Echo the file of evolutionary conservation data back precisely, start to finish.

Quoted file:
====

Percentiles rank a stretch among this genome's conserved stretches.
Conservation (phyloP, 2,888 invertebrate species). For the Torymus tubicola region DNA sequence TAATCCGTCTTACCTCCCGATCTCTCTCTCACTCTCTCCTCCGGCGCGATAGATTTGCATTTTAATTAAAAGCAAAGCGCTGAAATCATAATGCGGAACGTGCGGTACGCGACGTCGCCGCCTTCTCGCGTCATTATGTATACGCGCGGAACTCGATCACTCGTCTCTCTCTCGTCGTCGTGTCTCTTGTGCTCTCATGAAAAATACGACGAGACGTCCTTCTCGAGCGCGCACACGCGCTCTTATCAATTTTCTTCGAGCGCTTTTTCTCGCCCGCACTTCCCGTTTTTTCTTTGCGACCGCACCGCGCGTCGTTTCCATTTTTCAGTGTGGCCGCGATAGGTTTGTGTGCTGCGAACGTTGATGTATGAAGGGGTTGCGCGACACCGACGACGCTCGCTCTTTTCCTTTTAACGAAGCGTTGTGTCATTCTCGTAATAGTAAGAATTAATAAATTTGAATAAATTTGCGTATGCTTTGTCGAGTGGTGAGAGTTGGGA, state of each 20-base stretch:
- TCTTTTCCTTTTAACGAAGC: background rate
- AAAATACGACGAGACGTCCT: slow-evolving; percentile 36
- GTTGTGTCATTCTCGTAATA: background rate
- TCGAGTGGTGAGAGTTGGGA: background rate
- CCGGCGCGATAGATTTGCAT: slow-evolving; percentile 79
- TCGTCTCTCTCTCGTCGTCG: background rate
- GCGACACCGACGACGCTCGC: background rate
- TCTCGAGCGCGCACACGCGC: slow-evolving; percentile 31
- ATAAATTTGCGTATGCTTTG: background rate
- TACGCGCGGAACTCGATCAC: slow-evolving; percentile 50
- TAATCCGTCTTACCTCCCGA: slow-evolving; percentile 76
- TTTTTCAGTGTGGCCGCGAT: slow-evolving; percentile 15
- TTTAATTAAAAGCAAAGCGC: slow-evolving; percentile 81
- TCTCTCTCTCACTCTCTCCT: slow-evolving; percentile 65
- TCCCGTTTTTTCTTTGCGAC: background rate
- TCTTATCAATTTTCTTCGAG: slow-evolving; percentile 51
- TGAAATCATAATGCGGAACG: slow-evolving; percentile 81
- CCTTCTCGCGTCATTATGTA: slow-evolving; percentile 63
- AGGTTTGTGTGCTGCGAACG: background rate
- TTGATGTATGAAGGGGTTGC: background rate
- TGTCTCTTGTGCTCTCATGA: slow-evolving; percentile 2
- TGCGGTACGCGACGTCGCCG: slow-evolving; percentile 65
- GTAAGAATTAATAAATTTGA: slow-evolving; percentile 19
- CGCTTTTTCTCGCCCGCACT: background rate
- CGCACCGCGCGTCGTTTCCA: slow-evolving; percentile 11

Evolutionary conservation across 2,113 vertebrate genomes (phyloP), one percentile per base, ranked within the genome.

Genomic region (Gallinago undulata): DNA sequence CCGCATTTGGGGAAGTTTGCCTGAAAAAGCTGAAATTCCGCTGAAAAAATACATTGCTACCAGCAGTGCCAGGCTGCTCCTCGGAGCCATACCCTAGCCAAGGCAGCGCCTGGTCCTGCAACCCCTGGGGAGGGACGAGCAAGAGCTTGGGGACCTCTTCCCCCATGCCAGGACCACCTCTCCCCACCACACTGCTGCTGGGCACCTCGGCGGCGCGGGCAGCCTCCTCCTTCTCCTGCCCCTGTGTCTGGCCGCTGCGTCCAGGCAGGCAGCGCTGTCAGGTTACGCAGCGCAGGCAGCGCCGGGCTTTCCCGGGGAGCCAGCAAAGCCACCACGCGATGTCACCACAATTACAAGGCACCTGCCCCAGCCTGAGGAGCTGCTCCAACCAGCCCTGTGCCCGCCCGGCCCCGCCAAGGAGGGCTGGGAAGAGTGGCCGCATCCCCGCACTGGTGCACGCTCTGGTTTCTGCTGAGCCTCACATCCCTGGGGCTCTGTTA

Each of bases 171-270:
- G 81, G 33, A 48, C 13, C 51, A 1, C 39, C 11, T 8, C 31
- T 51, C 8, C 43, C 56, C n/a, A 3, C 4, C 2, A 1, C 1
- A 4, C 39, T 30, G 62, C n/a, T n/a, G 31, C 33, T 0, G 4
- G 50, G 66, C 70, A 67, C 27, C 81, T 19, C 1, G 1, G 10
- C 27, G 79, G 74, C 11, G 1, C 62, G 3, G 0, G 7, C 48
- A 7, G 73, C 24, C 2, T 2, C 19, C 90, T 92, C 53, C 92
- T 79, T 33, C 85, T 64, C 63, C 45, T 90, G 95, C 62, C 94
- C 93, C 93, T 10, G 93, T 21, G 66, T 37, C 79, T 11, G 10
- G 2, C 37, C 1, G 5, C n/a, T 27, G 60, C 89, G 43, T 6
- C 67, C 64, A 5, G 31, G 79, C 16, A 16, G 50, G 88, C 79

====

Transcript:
Percentiles rank a stretch among this genome's conserved stretches.
Conservation (phyloP, 2,888 invertebrate species). For the Torymus tubicola region DNA sequence TAATCCGTCTTACCTCCCGATCTCTCTCTCACTCTCTCCTCCGGCGCGATAGATTTGCATTTTAATTAAAAGCAAAGCGCTGAAATCATAATGCGGAACGTGCGGTACGCGACGTCGCCGCCTTCTCGCGTCATTATGTATACGCGCGGAACTCGATCACTCGTCTCTCTCTCGTCGTCGTGTCTCTTGTGCTCTCATGAAAAATACGACGAGACGTCCTTCTCGAGCGCGCACACGCGCTCTTATCAATTTTCTTCGAGCGCTTTTTCTCGCCCGCACTTCCCGTTTTTTCTTTGCGACCGCACCGCGCGTCGTTTCCATTTTTCAGTGTGGCCGCGATAGGTTTGTGTGCTGCGAACGTTGATGTATGAAGGGGTTGCGCGACACCGACGACGCTCGCTCTTTTCCTTTTAACGAAGCGTTGTGTCATTCTCGTAATAGTAAGAATTAATAAATTTGAATAAATTTGCGTATGCTTTGTCGAGTGGTGAGAGTTGGGA, state of each 20-base stretch:
- TCTTTTCCTTTTAACGAAGC: background rate
- AAAATACGACGAGACGTCCT: slow-evolving; percentile 36
- GTTGTGTCATTCTCGTAATA: background rate
- TCGAGTGGTGAGAGTTGGGA: background rate
- CCGGCGCGATAGATTTGCAT: slow-evolving; percentile 79
- TCGTCTCTCTCTCGTCGTCG: background rate
- GCGACACCGACGACGCTCGC: background rate
- TCTCGAGCGCGCACACGCGC: slow-evolving; percentile 31
- ATAAATTTGCGTATGCTTTG: background rate
- TACGCGCGGAACTCGATCAC: slow-evolving; percentile 50
- TAATCCGTCTTACCTCCCGA: slow-evolving; percentile 76
- TTTTTCAGTGTGGCCGCGAT: slow-evolving; percentile 15
- TTTAATTAAAAGCAAAGCGC: slow-evolving; percentile 81
- TCTCTCTCTCACTCTCTCCT: slow-evolving; percentile 65
- TCCCGTTTTTTCTTTGCGAC: background rate
- TCTTATCAATTTTCTTCGAG: slow-evolving; percentile 51
- TGAAATCATAATGCGGAACG: slow-evolving; percentile 81
- CCTTCTCGCGTCATTATGTA: slow-evolving; percentile 63
- AGGTTTGTGTGCTGCGAACG: background rate
- TTGATGTATGAAGGGGTTGC: background rate
- TGTCTCTTGTGCTCTCATGA: slow-evolving; percentile 2
- TGCGGTACGCGACGTCGCCG: slow-evolving; percentile 65
- GTAAGAATTAATAAATTTGA: slow-evolving; percentile 19
- CGCTTTTTCTCGCCCGCACT: background rate
- CGCACCGCGCGTCGTTTCCA: slow-evolving; percentile 11

Evolutionary conservation across 2,113 vertebrate genomes (phyloP), one percentile per base, ranked within the genome.

Genomic region (Gallinago undulata): DNA sequence CCGCATTTGGGGAAGTTTGCCTGAAAAAGCTGAAATTCCGCTGAAAAAATACATTGCTACCAGCAGTGCCAGGCTGCTCCTCGGAGCCATACCCTAGCCAAGGCAGCGCCTGGTCCTGCAACCCCTGGGGAGGGACGAGCAAGAGCTTGGGGACCTCTTCCCCCATGCCAGGACCACCTCTCCCCACCACACTGCTGCTGGGCACCTCGGCGGCGCGGGCAGCCTCCTCCTTCTCCTGCCCCTGTGTCTGGCCGCTGCGTCCAGGCAGGCAGCGCTGTCAGGTTACGCAGCGCAGGCAGCGCCGGGCTTTCCCGGGGAGCCAGCAAAGCCACCACGCGATGTCACCACAATTACAAGGCACCTGCCCCAGCCTGAGGAGCTGCTCCAACCAGCCCTGTGCCCGCCCGGCCCCGCCAAGGAGGGCTGGGAAGAGTGGCCGCATCCCCGCACTGGTGCACGCTCTGGTTTCTGCTGAGCCTCACATCCCTGGGGCTCTGTTA

Each of bases 171-270:
- G 81, G 33, A 48, C 13, C 51, A 1, C 39, C 11, T 8, C 31
- T 51, C 8, C 43, C 56, C n/a, A 3, C 4, C 2, A 1, C 1
- A 4, C 39, T 30, G 62, C n/a, T n/a, G 31, C 33, T 0, G 4
- G 50, G 66, C 70, A 67, C 27, C 81, T 19, C 1, G 1, G 10
- C 27, G 79, G 74, C 11, G 1, C 62, G 3, G 0, G 7, C 48
- A 7, G 73, C 24, C 2, T 2, C 19, C 90, T 92, C 53, C 92
- T 79, T 33, C 85, T 64, C 63, C 45, T 90, G 95, C 62, C 94
- C 93, C 93, T 10, G 93, T 21, G 66, T 37, C 79, T 11, G 10
- G 2, C 37, C 1, G 5, C n/a, T 27, G 60, C 89, G 43, T 6
- C 67, C 64, A 5, G 31, G 79, C 16, A 16, G 50, G 88, C 79